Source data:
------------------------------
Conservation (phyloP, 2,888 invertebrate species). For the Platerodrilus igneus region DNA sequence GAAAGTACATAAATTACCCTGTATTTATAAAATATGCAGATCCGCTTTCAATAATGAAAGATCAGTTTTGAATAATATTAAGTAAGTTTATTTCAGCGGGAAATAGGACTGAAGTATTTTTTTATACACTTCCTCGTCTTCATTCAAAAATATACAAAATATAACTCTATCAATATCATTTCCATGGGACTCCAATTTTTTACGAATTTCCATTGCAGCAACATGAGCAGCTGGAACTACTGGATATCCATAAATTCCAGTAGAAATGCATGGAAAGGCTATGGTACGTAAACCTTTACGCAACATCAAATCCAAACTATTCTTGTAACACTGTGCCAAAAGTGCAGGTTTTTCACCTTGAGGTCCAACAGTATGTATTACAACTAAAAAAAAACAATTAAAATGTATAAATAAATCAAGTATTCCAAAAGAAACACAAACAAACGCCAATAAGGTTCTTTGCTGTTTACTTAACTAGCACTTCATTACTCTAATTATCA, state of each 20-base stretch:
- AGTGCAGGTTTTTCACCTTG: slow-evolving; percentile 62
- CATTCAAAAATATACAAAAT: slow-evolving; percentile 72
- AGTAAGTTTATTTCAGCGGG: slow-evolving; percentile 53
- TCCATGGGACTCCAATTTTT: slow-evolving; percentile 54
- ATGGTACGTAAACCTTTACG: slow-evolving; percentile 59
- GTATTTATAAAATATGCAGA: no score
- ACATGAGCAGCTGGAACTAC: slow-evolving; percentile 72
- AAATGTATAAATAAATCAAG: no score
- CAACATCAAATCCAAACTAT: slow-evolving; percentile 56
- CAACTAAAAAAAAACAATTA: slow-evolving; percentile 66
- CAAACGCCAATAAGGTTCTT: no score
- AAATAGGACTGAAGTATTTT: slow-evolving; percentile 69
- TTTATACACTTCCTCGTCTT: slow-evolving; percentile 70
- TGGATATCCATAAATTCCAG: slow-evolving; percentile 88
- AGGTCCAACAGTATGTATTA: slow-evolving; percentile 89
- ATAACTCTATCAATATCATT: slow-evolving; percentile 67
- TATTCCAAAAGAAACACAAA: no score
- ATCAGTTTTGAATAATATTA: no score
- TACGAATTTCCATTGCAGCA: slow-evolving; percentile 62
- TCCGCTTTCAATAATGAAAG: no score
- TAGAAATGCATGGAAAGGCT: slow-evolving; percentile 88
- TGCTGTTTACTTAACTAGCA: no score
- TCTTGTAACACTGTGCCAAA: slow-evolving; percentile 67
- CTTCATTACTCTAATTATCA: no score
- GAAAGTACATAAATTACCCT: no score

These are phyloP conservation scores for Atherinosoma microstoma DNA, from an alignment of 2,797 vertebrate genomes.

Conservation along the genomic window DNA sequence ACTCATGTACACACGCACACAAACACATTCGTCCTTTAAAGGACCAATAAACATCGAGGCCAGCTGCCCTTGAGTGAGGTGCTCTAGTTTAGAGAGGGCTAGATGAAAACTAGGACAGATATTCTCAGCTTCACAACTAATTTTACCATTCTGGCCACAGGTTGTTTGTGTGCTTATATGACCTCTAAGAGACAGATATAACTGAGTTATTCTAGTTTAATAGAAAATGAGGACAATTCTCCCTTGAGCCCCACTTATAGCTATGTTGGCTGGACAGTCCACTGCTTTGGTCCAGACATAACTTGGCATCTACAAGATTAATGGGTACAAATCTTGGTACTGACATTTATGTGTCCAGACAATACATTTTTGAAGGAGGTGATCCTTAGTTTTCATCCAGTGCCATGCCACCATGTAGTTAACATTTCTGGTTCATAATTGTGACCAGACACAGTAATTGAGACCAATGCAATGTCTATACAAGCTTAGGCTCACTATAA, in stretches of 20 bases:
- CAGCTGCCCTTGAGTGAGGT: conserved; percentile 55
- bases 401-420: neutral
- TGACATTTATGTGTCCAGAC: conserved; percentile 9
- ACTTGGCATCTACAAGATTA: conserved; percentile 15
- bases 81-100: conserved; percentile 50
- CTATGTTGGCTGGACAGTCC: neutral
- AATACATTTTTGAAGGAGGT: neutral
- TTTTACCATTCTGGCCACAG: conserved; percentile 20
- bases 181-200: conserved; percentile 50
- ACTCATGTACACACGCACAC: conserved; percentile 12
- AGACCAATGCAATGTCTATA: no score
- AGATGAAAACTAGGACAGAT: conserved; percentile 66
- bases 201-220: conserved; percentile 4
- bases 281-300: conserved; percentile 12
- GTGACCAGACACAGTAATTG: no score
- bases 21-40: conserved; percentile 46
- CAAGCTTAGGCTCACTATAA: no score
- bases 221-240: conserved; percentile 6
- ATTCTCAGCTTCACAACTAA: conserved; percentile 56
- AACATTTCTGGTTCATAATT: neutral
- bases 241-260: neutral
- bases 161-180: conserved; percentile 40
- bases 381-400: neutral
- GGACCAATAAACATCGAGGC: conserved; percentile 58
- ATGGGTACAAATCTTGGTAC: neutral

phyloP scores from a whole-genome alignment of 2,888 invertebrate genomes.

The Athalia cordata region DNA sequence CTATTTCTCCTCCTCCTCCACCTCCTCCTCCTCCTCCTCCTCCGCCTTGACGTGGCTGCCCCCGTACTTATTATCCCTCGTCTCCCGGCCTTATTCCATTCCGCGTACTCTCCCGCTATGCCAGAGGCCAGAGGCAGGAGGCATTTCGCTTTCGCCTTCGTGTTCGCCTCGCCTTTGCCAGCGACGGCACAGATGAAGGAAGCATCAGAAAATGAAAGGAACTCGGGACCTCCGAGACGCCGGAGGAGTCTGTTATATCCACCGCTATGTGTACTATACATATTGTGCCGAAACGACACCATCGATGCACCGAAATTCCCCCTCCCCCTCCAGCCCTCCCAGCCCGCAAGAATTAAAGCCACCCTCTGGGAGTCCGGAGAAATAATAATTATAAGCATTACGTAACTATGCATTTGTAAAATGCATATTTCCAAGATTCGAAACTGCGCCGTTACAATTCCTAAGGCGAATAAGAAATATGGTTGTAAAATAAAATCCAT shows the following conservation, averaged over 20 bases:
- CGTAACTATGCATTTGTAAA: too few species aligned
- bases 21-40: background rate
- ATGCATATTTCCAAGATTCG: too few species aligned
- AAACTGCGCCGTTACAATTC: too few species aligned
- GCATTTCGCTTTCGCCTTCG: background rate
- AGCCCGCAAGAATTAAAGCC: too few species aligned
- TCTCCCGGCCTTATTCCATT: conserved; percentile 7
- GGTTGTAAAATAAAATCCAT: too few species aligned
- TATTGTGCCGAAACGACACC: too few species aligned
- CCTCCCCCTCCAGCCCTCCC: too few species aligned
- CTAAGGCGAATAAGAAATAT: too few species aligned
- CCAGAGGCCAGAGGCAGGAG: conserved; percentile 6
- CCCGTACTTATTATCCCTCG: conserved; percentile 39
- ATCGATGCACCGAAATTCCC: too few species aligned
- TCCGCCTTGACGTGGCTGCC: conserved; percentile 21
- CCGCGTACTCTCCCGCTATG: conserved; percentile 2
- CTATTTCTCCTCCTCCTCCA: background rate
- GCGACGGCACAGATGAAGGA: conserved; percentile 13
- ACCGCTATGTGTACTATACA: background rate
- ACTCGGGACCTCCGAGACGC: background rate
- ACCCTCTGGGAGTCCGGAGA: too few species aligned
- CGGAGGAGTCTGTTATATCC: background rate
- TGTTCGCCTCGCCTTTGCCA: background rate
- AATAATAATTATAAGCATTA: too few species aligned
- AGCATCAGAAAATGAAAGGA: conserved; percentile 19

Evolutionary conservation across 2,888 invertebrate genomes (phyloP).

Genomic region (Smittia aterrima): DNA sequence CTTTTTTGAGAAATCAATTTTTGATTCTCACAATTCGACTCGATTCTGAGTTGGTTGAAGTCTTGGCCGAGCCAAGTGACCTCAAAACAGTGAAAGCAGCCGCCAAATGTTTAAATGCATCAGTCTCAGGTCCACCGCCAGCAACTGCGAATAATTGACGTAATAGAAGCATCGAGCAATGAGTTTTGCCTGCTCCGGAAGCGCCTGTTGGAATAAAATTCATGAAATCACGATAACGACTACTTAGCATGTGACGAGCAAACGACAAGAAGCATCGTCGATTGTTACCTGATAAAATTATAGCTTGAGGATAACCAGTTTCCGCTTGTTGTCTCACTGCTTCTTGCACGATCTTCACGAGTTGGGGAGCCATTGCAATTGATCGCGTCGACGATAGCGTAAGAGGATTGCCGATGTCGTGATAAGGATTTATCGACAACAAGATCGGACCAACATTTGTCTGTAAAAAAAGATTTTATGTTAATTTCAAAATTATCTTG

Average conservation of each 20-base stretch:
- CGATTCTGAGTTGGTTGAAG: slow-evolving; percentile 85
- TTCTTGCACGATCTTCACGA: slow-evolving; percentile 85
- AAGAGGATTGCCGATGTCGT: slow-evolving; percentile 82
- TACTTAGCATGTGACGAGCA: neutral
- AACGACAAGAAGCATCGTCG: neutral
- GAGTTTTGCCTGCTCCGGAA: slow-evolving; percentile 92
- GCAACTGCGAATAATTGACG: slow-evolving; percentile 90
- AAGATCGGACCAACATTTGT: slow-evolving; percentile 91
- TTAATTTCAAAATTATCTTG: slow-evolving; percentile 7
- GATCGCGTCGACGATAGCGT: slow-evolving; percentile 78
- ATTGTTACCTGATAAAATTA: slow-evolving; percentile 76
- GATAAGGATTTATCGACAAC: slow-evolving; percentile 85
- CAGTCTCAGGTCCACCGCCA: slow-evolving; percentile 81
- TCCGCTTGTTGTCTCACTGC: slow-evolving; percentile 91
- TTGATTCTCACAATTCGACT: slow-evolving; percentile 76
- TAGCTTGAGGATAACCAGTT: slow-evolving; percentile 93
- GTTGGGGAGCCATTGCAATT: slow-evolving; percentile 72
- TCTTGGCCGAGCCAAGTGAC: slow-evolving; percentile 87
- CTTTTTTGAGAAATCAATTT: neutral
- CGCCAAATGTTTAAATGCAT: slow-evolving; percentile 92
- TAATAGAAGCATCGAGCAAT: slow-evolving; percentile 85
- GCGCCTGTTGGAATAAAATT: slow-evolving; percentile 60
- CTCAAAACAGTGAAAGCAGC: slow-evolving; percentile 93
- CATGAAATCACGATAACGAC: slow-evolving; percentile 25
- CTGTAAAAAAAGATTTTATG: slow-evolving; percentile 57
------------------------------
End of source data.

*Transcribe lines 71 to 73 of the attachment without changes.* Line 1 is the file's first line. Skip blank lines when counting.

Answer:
- CCGCGTACTCTCCCGCTATG: conserved; percentile 2
- CTATTTCTCCTCCTCCTCCA: background rate
- GCGACGGCACAGATGAAGGA: conserved; percentile 13